As we know, on November 18th 2012, the Foreign Press Association – headed by Paul Danahar of the BBC’s Jerusalem Bureau – put out a statement which included the following:

“The resolution states that the UNSC “Unanimously adopting resolution 1738 (2006), the Council recalled, without prejudice to the war correspondents’ right to the status of prisoners of war under the Third Geneva Convention, that journalists, media professionals and associated personnel engaged in dangerous professional missions in areas of armed conflict shall be considered civilians, to be respected and protected as such” ” [emphasis added]

Here is footage taken on the same day as the FPA statement was issued and titled by the BBC itself “Israel-Gaza conflict: BBC presenter under rocket fire”.

Apart from the fact that the BBC’s Health & Safety department might want to improve risk assessments by instructing reporters to familiarize themselves with the protocols of behaviour in the event of rocket attacks (clue: standing outside in an open space and talking is not one of them), it is remarkable that neither the BBC nor the FPA apparently feels the need to issue a statement on the deliberate targeting of civilians (which, as we now know, includes journalists) by Hamas. 

After all, that does contravene the Protocol on the Protection of Victims of International Armed Conflicts. 

BBC’s Ben Brown covers events in Israel – by talking about Gaza

Here is the BBC’s Ben Brown – located in Ashkelon – interviewing the IDF’s Foreign Media Spokesperson Lt Col Avital Leibovich on November 16th 2012 for BBC television news.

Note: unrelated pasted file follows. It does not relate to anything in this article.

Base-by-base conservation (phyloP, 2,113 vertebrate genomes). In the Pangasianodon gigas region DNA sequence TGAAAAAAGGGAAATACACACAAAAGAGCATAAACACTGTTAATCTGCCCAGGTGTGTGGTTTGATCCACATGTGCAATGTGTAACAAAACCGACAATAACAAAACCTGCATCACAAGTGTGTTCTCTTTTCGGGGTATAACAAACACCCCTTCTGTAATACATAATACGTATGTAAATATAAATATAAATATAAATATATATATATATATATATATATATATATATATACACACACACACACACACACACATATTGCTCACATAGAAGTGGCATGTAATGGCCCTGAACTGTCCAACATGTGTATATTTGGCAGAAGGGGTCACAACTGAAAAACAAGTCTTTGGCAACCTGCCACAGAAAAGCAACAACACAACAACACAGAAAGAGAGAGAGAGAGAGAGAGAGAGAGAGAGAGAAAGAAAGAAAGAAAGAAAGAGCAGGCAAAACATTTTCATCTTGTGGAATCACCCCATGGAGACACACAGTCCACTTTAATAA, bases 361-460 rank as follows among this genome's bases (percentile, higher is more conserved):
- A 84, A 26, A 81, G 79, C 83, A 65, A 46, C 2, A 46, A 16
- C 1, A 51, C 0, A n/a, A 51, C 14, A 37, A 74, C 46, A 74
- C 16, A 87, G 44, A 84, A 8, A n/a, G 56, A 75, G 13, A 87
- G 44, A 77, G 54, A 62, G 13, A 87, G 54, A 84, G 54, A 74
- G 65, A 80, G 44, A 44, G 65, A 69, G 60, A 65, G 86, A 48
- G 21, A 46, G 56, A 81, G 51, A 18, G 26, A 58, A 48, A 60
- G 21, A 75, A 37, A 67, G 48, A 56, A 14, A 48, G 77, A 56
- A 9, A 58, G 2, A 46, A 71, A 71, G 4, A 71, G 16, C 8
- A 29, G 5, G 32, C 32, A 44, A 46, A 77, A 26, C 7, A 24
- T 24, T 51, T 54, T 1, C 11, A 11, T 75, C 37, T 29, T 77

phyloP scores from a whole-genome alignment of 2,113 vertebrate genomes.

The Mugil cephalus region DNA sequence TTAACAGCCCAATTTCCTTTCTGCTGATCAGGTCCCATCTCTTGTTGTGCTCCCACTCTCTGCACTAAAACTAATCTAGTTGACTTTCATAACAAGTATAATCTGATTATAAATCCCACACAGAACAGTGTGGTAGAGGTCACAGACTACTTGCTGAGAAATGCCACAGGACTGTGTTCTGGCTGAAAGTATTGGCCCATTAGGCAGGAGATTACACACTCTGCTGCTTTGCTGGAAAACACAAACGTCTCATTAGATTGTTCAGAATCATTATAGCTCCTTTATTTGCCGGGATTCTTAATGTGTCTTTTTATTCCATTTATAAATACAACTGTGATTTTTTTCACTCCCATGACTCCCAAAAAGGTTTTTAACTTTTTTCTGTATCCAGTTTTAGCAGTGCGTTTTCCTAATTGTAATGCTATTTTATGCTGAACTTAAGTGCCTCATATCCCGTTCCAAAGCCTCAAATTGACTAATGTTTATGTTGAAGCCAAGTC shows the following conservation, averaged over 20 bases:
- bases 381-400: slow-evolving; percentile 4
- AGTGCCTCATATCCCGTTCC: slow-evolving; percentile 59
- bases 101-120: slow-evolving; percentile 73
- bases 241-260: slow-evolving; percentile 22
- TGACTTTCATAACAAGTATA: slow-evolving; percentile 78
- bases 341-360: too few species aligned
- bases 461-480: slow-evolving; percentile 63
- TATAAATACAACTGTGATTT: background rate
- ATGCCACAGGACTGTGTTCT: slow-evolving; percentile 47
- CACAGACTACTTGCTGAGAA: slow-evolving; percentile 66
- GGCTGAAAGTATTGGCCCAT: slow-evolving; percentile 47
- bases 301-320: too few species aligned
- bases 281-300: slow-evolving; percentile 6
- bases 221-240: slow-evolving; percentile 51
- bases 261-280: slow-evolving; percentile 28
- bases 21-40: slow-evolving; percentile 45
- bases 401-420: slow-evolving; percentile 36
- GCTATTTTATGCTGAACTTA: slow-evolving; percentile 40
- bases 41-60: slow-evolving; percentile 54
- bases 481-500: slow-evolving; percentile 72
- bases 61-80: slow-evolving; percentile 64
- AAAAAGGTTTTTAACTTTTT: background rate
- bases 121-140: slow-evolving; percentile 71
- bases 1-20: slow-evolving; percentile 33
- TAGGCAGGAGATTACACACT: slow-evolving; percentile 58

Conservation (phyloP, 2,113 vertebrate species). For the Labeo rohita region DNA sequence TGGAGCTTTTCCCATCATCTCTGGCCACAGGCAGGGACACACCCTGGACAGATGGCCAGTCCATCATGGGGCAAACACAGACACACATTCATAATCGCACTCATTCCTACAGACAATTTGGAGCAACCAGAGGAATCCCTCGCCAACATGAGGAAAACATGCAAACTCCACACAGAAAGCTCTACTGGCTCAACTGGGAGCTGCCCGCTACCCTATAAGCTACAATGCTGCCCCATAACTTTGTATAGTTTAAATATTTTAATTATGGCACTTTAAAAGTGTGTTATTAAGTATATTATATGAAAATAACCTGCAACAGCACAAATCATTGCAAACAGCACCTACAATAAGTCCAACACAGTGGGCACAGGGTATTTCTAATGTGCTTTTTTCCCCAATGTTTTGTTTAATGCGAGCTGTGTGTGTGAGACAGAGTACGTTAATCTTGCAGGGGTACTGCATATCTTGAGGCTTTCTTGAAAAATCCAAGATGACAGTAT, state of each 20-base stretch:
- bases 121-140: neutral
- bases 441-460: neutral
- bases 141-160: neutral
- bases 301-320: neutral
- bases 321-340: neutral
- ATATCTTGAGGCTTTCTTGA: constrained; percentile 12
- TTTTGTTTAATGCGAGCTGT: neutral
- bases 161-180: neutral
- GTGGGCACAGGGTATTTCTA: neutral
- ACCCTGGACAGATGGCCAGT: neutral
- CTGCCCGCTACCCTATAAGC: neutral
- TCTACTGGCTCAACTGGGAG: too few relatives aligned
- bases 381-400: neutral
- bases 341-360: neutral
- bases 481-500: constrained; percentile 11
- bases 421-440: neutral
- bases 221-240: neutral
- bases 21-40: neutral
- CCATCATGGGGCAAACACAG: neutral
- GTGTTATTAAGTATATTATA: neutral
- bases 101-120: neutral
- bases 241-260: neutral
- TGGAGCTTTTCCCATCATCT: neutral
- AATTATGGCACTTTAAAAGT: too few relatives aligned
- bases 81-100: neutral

As was the case when Brown interviewed another IDF officer the previous day in Kiryat Malachi, he seems remarkably disinterested in reporting what is going on in the places in which he is located, constantly shifting the conversation to events in the Gaza Strip.

Brown says to Lt Col Leibovich:

“Tell us about your operation in Gaza. Already we’ve had twenty one, I think, killed in Gaza, some of them civilians. How much longer is it going to continue?”

Note that Brown makes no mention of those people killed in Israel, despite having been present at the scene only the day before.

He later goes on to say:

“You say it’s an unacceptable situation, but surely it’s an unacceptable situation for Palestinians – families, women, children – living in Gaza to have Israeli air-strikes continuing there?”

The BBC may have reporters currently in both Israel and the Gaza Strip, but that – as can be seen by this example – does not guarantee balanced coverage of the events in both places. 

However, one BBC News programme managed to find an Ashkelon resident to interview via Skype. 

The presenter seemed to be no less interested in expressing his own views than in hearing his interviewee’s experiences of life under rocket fire.